About Eric E. Sterling

In 2006, Eric E. Sterling, President and founder of the Criminal Justice Policy Foundation, saw the direct and indirect pervasive effects of the “war on drugs” on the American economy and particularly small businesses, but no organization dedicated to mitigating these harms and educating the public to take action. The Business Council for Safety and Prosperity was founded for this purpose, and Sterling has remained the Director since this time.

Eric E. Sterling was Counsel to the U.S. House of Representatives Committee on the Judiciary from 1979 until 1989. On the staff of the Subcommittee on Crime, (Rep. William J. Hughes (D-NJ), Chairman), he was responsible for issues relevant to the Business Council, among them drug enforcement, money laundering, and organized crime. He was a principal aide in developing the Comprehensive Crime Control Act of 1984, the Anti-Drug Abuse Acts of 1986 and 1988, and other laws. He has traveled to South America, Europe and many parts of the United States to examine the money laundering and drug problems first hand. In the 96th Congress, he worked on comprehensively rewriting the Federal Criminal Code. Mr. Sterling was honored by the U.S. Bureau of Alcohol, Tobacco and Firearms, and the U.S. Postal Inspection Service.

Mr. Sterling is admitted to the Supreme Court of the United States and the Supreme Court of Pennsylvania (inactive). He served on the adjunct faculty of George Washington Univ. and American Univ. in Washington, D.C. His analyses have been published in the Villanova Law Review, Valparaiso Law Review, Fordham Urban Law Journal, American Criminal Law Review, Temple Political & Civil Rights Law Review, Margins (Maryland's Law Journal on Race, Religion, Gender, and Class), the Journal of Religion and Spirituality in Social Work, Washington Post, Chicago Tribune, Los Angeles Times, Baltimore Sun, Houston Chronicle, Christian Science Monitor, Christian Social Action, Legal Times, Public Management, The Progressive, Law Enforcement News, and other journals. He has contributed to seven books, including Cannabinomics: The Marijuana Policy Tipping Point (2010), How to Legalize Drugs (1998), and Entheogens and the Future of Religion (1997).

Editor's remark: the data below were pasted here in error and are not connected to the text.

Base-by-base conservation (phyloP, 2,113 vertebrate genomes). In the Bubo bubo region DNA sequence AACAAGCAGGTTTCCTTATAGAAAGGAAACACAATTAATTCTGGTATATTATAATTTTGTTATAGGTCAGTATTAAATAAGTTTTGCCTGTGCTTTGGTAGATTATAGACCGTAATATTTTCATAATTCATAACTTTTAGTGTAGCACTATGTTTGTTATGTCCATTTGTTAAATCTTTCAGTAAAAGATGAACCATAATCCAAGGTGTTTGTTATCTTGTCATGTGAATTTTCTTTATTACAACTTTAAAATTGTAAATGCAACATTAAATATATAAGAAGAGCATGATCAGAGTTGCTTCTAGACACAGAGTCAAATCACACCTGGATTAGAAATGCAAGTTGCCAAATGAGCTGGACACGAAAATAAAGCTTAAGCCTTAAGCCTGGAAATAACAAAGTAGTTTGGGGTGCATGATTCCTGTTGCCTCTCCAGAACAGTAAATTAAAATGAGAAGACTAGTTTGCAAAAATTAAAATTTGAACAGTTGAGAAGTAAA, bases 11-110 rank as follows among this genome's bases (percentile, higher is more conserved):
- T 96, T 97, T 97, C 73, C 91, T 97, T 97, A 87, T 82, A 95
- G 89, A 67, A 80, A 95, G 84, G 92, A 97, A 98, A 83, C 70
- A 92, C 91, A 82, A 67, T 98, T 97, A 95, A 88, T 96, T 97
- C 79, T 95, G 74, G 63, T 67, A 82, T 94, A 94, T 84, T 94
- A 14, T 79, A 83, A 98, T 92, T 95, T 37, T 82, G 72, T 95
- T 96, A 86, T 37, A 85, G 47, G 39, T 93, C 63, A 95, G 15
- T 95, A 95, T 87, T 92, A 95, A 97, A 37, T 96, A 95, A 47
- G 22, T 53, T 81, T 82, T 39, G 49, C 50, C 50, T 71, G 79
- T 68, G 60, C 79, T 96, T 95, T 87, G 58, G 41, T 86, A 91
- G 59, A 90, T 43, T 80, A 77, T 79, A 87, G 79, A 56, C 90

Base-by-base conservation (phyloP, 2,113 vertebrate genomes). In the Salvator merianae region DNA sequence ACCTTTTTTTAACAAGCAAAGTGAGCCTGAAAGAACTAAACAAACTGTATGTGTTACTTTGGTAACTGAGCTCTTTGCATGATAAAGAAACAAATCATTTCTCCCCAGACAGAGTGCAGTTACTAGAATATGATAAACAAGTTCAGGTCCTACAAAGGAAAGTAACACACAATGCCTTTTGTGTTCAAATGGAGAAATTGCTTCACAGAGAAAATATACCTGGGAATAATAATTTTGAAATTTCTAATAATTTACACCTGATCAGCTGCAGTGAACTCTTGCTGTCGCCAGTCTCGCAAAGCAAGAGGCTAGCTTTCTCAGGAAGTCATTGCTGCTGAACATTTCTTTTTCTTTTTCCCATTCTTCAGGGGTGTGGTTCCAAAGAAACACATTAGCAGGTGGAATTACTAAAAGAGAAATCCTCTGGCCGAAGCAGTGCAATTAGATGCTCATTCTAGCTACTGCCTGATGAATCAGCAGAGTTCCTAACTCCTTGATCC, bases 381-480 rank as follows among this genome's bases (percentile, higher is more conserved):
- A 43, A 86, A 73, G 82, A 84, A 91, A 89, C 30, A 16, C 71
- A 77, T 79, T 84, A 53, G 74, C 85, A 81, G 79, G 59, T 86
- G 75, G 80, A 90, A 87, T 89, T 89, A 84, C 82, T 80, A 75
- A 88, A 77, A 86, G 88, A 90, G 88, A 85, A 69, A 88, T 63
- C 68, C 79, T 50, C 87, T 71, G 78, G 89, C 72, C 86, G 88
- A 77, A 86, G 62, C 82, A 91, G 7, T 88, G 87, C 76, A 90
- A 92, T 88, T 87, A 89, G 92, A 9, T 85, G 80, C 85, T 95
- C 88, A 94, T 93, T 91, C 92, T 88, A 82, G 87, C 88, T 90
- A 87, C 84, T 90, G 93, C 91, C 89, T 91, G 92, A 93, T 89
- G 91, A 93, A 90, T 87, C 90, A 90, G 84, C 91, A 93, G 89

He is in his second term on the Alcohol and Other Drug Abuse Advisory Council of Montgomery County, MD, and serves as co-Vice Chair. He has served on the Mayor's Advisory Committee on Drug Abuse in Washington, D.C., on the Baltimore Mayor's Task Force on Drug Policy, and numerous civic organizations. He is co-Vice Chair of the Advisory Committee of the American Bar Association Health Law Section Task Force on Substance Use Disorders on which he has served since 1990. He is a past chair of the Criminal Justice Committee of the ABA Section of Individual Rights and Responsibilities. In 1999 he was honored with the Justice Gerald LeDain Award for Achievement in the Field of Law by the Drug Policy Alliance (then the Drug Policy Foundation). He was an assistant public defender in Delaware County, Pennsylvania from 1976 to 1979.

Mr. Sterling has been quoted on the front pages of the New York Times, Washington Post, Chicago Tribune, USA Today, Christian Science Monitor, and Los Angeles Times. He has been published in Forbes Magazine regarding how the war on drugs hurts businesses and investors. His expert analysis is used by Members of Congress, legislators, nationally syndicated columnists, major network television news programs, NPR, Pacifica Radio, 60 Minutes, Nightline, ABC 20/20, PBS Frontline, etc. He has been a guest on CNN, FOX, COURT TV, Donahue, Gil Gross, Diane Rehm, Jim Bohannon, Oliver North, etc. He has debated U.S. Senator Joseph Biden, Jr. (D-DE), then-chairman of the Senate Judiciary Committee; former U.S. Attorney General Edwin Meese III; then-DEA Administrator Robert Bonner; then-U.S. Rep. Bob Barr (R-Ga.), and other officials about the "War on Drugs."

Mr. Sterling was Editor-in-Chief of NewsBriefs, the newsletter of the National Drug Strategy Network, for ten years. Mr. Sterling helped found and serves on the board of directors of FAMM -- Families Against Mandatory MinimumsMarijuana Majority and the Voluntary Committee of Lawyers. He also serves on the board of directors of Students for Sensible Drug Policy, the Andean Information Network, and the Institute for Behavioral Sciences, Law and Public Policy. Mr. Sterling also serves on the advisory boards of Law Enforcement Against Prohibition (LEAP)DrugSenseDrug Reform Coordination Network (DRCNet)Flex Your Rights Foundation, and Sex Workers Outreach Project. He helped found FEAR -- Forfeiture Endangers American Rights in 1993, the Marijuana Policy Project (MPP) in 1995, and the Interfaith Drug Policy Initiative in 2003 and served on their boards.

Mr. Sterling received a Bachelor of Arts in 1973 from Haverford College (Pa.) majoring in religion, and his Juris Doctor from Villanova University School of Law in 1976. He graduated from Hurricane Island Outward Bound School in 1968, led wilderness canoe trips for high school students, and climbed the Matterhorn in 1979. He lives in Chevy Chase, MD with his wife and their daughter.

December 2012